Normal pressure hydrocephalus
- Possible reversible cause of dementia
- CSF buildup in the ventricles leading to increased intracranial pressure with edema of the periventricular white matter and corona radiata
- Sacral motor nerve fibers that produce gait instability; incontinence ensues when compressed
- Gait disturbance is most common and earliest finding
- "Glue-footed" gait: move slowly, take small steps, often wide base, with difficulty turning
- Memory loss and dementia symptoms may be mild, subtle
- Incontinence is usually later stage, though sensation of urinary urgency is usually present before incontinence
- Usually do not have symptoms of increased intracranial pressure, such as headache, nausea, vomiting, visual loss
- Parkinson's disease
- Electrolyte abnormality
- Uremic encephalopathy
- Hydrocephalus ex vacuo (diffuse cerebral atrophy on CT)
- Initial ED workup
- Chem 7
- CT brain non-con: Ventriculomegaly without signs of obstruction at the level of the third or fourth ventricles
- Additional workup (in coordination with neurology/neurosurgery), consider:
Normal pressure hydrocephalus vs brain atrophy
|Normal pressure hydrocephalus||Brain atrophy|
|Preferable projection||Coronal plane at the level of the posterior commissure of the brain.|
|Modality in this example||CT||MRI|
|CSF spaces over the convexity near the vertex (red ellipse)||Narrowed convexity ("tight convexity") as well as medial cisterns||Widened vertex (red arrow) and medial cisterns (green arrow)|
|Callosal angle (blue V)||Acute angle||Obtuse angle|
|Most likely cause of leucoaraiosis (periventricular signal alterations, blue arrows)||Transependymal cerebrospinal fluid diapedesis||Vascular encephalopathy, in this case suggested by unilateral occurrence|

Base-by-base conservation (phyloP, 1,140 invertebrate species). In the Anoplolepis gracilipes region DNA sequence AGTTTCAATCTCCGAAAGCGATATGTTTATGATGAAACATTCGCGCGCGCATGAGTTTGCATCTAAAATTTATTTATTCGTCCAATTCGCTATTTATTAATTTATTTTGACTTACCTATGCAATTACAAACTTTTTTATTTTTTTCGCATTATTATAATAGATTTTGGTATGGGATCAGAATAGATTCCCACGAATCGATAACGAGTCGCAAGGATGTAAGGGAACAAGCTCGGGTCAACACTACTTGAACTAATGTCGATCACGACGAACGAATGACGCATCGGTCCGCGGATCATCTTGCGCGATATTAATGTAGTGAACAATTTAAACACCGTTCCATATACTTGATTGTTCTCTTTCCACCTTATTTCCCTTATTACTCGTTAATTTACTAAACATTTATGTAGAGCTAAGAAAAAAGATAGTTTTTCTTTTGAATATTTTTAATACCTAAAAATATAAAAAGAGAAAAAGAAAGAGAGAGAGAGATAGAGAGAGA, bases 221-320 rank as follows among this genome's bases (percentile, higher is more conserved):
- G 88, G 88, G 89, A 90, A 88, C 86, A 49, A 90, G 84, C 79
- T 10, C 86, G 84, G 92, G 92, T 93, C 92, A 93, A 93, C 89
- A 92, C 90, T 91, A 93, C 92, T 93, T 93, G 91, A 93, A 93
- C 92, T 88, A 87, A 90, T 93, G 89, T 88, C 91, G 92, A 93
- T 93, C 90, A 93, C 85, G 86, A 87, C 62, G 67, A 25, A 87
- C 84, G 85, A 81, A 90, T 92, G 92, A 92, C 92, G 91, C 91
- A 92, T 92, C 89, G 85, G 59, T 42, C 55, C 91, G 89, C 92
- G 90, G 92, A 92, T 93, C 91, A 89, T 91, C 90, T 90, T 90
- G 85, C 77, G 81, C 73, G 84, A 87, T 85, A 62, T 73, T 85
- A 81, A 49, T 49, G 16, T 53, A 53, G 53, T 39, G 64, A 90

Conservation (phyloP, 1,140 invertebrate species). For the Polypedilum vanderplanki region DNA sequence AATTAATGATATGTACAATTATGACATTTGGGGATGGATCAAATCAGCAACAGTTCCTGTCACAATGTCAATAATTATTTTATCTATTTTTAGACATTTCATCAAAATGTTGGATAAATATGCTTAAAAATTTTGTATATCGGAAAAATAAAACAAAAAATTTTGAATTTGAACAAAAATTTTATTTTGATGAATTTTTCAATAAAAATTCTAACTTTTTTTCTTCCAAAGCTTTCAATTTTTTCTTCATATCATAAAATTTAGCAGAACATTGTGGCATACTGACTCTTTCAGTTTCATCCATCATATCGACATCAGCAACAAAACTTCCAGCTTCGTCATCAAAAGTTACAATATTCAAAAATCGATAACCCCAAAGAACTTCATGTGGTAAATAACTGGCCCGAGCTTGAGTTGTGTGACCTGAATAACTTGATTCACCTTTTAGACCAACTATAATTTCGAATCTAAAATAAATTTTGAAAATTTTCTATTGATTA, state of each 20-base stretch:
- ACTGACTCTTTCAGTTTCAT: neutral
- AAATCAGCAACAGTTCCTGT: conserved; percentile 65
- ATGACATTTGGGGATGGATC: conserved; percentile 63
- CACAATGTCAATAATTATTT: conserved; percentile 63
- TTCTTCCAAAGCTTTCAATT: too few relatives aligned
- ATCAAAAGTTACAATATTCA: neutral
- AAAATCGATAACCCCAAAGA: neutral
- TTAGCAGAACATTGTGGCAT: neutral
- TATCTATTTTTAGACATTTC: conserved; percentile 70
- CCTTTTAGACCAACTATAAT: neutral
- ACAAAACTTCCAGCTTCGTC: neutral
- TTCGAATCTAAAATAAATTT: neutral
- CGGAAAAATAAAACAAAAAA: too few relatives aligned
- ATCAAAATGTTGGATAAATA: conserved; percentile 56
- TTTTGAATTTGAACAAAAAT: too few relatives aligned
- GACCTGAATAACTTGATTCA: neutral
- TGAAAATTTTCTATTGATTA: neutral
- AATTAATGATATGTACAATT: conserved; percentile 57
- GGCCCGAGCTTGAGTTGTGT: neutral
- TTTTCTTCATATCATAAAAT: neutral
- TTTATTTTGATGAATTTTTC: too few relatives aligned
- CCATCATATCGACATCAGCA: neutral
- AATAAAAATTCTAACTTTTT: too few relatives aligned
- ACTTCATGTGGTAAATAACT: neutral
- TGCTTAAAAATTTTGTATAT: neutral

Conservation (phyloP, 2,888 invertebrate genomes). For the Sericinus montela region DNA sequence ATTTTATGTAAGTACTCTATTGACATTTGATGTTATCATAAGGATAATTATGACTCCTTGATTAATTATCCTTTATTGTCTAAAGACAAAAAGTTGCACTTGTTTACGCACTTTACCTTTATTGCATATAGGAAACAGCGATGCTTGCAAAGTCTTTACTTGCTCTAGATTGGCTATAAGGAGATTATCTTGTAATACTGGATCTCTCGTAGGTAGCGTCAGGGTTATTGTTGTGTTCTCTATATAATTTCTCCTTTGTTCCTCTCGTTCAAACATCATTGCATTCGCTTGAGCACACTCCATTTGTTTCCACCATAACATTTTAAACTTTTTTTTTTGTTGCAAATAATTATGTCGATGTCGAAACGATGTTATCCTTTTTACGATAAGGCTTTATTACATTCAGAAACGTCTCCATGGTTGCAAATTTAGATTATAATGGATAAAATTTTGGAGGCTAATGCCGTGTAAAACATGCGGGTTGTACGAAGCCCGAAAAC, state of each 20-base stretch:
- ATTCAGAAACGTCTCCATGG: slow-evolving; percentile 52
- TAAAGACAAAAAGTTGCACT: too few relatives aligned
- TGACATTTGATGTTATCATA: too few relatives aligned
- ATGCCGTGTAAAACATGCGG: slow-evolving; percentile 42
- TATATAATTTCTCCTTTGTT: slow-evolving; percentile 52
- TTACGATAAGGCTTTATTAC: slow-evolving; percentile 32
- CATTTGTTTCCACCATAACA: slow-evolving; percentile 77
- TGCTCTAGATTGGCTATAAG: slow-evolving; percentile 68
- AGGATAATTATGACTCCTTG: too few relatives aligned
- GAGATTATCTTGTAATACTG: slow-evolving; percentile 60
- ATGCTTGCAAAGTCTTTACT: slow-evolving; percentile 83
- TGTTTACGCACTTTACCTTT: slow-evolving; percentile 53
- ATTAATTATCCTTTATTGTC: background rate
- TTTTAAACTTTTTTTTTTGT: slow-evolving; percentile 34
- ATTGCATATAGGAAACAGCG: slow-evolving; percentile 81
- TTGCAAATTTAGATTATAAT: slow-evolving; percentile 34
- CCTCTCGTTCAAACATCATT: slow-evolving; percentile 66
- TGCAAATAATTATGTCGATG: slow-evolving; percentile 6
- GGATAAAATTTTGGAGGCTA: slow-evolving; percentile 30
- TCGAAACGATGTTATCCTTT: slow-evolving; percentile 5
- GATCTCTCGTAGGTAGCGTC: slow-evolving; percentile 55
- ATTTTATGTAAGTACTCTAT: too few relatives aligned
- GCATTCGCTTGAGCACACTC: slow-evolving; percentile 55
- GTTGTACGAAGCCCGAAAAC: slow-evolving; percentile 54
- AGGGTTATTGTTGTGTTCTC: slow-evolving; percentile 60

- Fall precautions
- Consult neurology and/or neurosurgery to decide if patient is candidate for inpatient vs outpatient MRI and LP.
- LP is rarely done in the ED as it requires MRI before LP, and workup is typically non-emergent and can often be done as outpatient.
- Workup typically is extensive, but can often be done as outpatient, depending on your institution.
- Decide plan for workup with neurology and/or neurosurgery
- Consider admission if patient lives alone (fall risk), has no follow-up, or is significantly altered.
- ↑ Schneck MJ. Normal pressure hydrocephalus. Medscape. Retrieved 8/4/2016
- ↑ Ishii M, Kawamata T, Akiguchi I, Yagi H, Watanabe Y, Watanabe T, Mashimo H (March 2010). "Parkinsonian Symptomatology May Correlate with CT Findings before and after Shunting in Idiopathic Normal Pressure Hydrocephalus". Parkinson's Disease. 2010: 1–7. doi:10.4061/2010/201089. PMC 2951141. PMID 20948890.
- ↑ hii M, Kawamata T, Akiguchi I, Yagi H, Watanabe Y, Watanabe T, Mashimo H (March 2010). "Parkinsonian Symptomatology May Correlate with CT Findings before and after Shunting in Idiopathic Normal Pressure Hydrocephalus". Parkinson's Disease. 2010: 1–7. doi:10.4061/2010/201089. PMC 2951141. PMID 20948890.